The very wet Pacific Ocean side of the Olympic Peninsula experienced a drought six years ago, the product of a low winter snowpack and a warm dry May. A forest fire broke out in the rain forest of the Queets River. Loggers in Forks were forbidden to wash down their dusty rigs.
It’s a very different picture in 2021. The Olympic snowpack, at the beginning of March, stood at 163 percent of normal. The European Model is predicting a cold March which should send it even higher. The pack usually attains its maximum depth on April 1.
The snowpack is the life force of the Northwest economy. Its runoff irrigates Columbia and Yakima Basin farmlands, powers hydroelectric dams, and sends young salmon on their perilous migration to the Pacific. River runners measure the pack to determine if there’s enough water to sustain raft trips down such streams as Oregon’s Owyhee River, whose tributaries start in far northern Nevada.
The picture throughout the region, and as far distant as the Rockies, is excellent. Deep in the Glacier Peak Wilderness, the snowpack around Lyman Lake is better than 120 percent of normal. The pack eventually feeds into the Columbia River. The Chelan and Grant County Public Utility Districts operate four dams downstream on the Northwest’s master stream.
Even in far Northeast Washington, the pack is at 104 percent of normal. Boundary Dam on the Pend Oreille River is Seattle City Light’s largest source of power generation. The pack is 130 percent of normal in the North Cascades. It’s monitored at Beaver Pass, between two streams that send water into Ross Lake and through turbines of three Skagit River dams.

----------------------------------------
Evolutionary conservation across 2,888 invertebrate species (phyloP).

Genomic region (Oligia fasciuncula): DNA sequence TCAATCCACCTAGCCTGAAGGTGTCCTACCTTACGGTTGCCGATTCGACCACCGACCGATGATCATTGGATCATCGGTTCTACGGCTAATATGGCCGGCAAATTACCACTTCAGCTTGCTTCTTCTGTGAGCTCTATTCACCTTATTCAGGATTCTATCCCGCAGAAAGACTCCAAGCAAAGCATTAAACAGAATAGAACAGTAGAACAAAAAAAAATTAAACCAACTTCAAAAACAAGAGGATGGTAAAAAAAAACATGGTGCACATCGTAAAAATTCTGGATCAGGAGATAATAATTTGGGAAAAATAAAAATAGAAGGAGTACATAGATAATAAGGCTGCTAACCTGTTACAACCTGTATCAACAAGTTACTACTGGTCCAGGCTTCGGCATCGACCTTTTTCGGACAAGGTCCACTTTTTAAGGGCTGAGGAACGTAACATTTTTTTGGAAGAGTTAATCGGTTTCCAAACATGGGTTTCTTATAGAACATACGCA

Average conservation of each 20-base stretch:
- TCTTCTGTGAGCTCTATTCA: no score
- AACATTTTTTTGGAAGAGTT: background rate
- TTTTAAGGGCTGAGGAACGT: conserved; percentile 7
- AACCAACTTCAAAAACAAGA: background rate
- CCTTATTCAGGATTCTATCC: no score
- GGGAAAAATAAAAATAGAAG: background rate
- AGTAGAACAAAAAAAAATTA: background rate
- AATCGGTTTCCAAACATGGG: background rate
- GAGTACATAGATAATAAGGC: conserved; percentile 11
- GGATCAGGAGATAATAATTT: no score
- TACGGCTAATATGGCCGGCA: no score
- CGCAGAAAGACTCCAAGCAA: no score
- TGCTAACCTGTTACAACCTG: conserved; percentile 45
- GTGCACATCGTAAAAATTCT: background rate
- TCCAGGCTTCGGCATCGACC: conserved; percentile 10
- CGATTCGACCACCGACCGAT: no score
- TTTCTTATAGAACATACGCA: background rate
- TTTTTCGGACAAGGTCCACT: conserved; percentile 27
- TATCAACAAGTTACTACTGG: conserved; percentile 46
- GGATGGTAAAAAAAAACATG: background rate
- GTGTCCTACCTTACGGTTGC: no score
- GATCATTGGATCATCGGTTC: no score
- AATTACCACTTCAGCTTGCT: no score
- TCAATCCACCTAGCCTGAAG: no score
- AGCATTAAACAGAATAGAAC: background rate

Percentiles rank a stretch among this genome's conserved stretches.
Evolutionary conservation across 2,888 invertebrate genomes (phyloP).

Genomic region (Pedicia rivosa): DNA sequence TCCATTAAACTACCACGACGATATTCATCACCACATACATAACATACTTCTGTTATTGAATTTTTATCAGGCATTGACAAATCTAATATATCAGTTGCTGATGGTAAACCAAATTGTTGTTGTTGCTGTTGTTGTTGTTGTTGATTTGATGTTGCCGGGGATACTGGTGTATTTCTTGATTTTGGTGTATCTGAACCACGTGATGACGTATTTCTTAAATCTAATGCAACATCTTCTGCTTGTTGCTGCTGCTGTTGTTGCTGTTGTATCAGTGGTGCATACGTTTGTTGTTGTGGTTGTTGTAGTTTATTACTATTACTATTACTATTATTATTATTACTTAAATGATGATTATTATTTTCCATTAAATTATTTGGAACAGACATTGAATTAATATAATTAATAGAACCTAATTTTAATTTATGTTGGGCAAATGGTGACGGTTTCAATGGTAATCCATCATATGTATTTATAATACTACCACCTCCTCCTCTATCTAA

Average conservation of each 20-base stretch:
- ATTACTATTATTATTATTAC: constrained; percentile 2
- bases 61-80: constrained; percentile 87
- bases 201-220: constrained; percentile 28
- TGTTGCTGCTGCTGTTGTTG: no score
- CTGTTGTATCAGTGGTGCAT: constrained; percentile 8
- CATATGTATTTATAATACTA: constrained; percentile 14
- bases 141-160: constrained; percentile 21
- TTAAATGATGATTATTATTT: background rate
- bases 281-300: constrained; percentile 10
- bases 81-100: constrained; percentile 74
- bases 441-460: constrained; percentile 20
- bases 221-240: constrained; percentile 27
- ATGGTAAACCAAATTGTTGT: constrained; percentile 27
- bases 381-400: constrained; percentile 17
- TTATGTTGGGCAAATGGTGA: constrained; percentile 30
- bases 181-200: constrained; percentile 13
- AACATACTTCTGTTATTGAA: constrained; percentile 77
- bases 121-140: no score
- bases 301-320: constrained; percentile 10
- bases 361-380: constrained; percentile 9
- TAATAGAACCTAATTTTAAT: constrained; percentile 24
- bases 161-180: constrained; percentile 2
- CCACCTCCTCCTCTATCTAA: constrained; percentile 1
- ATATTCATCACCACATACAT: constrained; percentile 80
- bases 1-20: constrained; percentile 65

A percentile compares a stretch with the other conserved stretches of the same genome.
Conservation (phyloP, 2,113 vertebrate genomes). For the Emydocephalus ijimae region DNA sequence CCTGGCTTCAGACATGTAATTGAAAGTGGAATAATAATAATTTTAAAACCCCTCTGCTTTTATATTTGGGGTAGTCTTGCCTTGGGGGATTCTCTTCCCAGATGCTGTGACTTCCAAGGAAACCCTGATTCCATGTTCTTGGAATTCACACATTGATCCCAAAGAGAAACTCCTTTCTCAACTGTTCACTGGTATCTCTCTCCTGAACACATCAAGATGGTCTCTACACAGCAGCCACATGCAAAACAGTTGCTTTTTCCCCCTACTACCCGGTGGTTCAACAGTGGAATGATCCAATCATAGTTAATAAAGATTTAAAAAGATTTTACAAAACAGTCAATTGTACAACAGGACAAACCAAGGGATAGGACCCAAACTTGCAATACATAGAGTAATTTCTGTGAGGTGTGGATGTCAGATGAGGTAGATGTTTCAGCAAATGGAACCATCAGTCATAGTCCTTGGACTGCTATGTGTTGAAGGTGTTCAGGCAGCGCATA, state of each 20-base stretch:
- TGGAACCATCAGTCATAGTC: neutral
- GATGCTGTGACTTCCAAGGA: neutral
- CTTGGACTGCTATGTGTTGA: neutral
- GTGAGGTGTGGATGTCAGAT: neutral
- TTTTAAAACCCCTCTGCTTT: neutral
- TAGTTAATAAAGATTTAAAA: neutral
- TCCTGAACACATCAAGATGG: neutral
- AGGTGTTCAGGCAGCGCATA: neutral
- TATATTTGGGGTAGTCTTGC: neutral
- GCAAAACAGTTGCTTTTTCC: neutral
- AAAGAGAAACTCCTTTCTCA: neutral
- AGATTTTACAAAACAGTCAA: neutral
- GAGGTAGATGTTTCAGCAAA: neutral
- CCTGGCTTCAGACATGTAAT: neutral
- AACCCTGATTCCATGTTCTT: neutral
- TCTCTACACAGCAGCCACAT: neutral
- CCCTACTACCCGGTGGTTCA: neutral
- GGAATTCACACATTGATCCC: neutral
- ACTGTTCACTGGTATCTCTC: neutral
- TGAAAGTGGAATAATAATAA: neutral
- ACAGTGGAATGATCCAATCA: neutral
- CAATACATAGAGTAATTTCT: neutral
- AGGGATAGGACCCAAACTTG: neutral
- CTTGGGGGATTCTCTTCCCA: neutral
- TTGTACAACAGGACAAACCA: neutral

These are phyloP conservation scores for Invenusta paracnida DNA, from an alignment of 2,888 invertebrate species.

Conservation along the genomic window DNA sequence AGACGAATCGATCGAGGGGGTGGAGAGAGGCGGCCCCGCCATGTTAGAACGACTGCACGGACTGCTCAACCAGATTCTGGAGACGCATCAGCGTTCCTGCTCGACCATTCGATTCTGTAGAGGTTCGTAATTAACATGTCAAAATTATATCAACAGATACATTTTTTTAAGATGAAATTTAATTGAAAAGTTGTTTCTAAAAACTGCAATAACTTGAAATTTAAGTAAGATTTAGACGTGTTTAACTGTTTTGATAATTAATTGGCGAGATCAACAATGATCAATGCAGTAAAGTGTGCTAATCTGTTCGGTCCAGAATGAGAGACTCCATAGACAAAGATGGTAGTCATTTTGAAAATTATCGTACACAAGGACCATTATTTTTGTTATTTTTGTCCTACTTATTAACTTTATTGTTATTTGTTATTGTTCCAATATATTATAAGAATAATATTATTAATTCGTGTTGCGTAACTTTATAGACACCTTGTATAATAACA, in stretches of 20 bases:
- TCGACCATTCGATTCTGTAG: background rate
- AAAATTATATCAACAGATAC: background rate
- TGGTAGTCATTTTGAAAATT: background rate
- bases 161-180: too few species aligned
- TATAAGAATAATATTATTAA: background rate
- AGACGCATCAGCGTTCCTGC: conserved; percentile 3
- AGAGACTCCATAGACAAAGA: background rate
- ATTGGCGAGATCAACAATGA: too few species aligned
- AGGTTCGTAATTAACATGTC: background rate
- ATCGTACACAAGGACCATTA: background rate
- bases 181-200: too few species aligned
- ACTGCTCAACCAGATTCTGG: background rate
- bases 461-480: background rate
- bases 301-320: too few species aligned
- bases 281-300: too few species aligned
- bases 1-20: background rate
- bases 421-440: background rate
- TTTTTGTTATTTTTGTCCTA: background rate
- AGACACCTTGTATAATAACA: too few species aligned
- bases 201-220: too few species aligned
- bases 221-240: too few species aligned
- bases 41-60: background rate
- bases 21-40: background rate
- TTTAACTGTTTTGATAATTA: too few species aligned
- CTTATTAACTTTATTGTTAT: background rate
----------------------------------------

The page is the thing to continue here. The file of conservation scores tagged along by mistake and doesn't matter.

“The Northwest snowpack went CRAZY in February, going from nearly normal to way above normal,” the Cliff Mass Weather Blog reported Tuesday. It is likely to “stay that way” through April 1, the UW atmospheric sciences professor forecasts. Mass used his bullish assessment, once again, to debunk “fear mongering of 15-20 years ago” that the snowpack would end. “Global warming will reduce snowpack this century, but the effects are still subtle and small at this point,” said Mass.
Not so fast. The Olympic snowpack of 2021 may be at 163 percent, but the Anderson and Lillian Glaciers in Olympic National Park have melted – completely – in the past 25 years. The U.S. Geological Survey has continued to monitor rapid melting of the South Cascade Glacier, not far from Lyman Lake. The Coleman and Roosevelt Glaciers on Mt. Baker, advancing 60 years ago, have gone into rapid retreat, as has the Easton Glacier elsewhere on the mountain.
We need glaciers to maintain stream flows once the winter snowpack melts. The pace of their retreat gives pause. Even with a marine climate and high mountains, impacts of climate change are anything but “subtle and small.”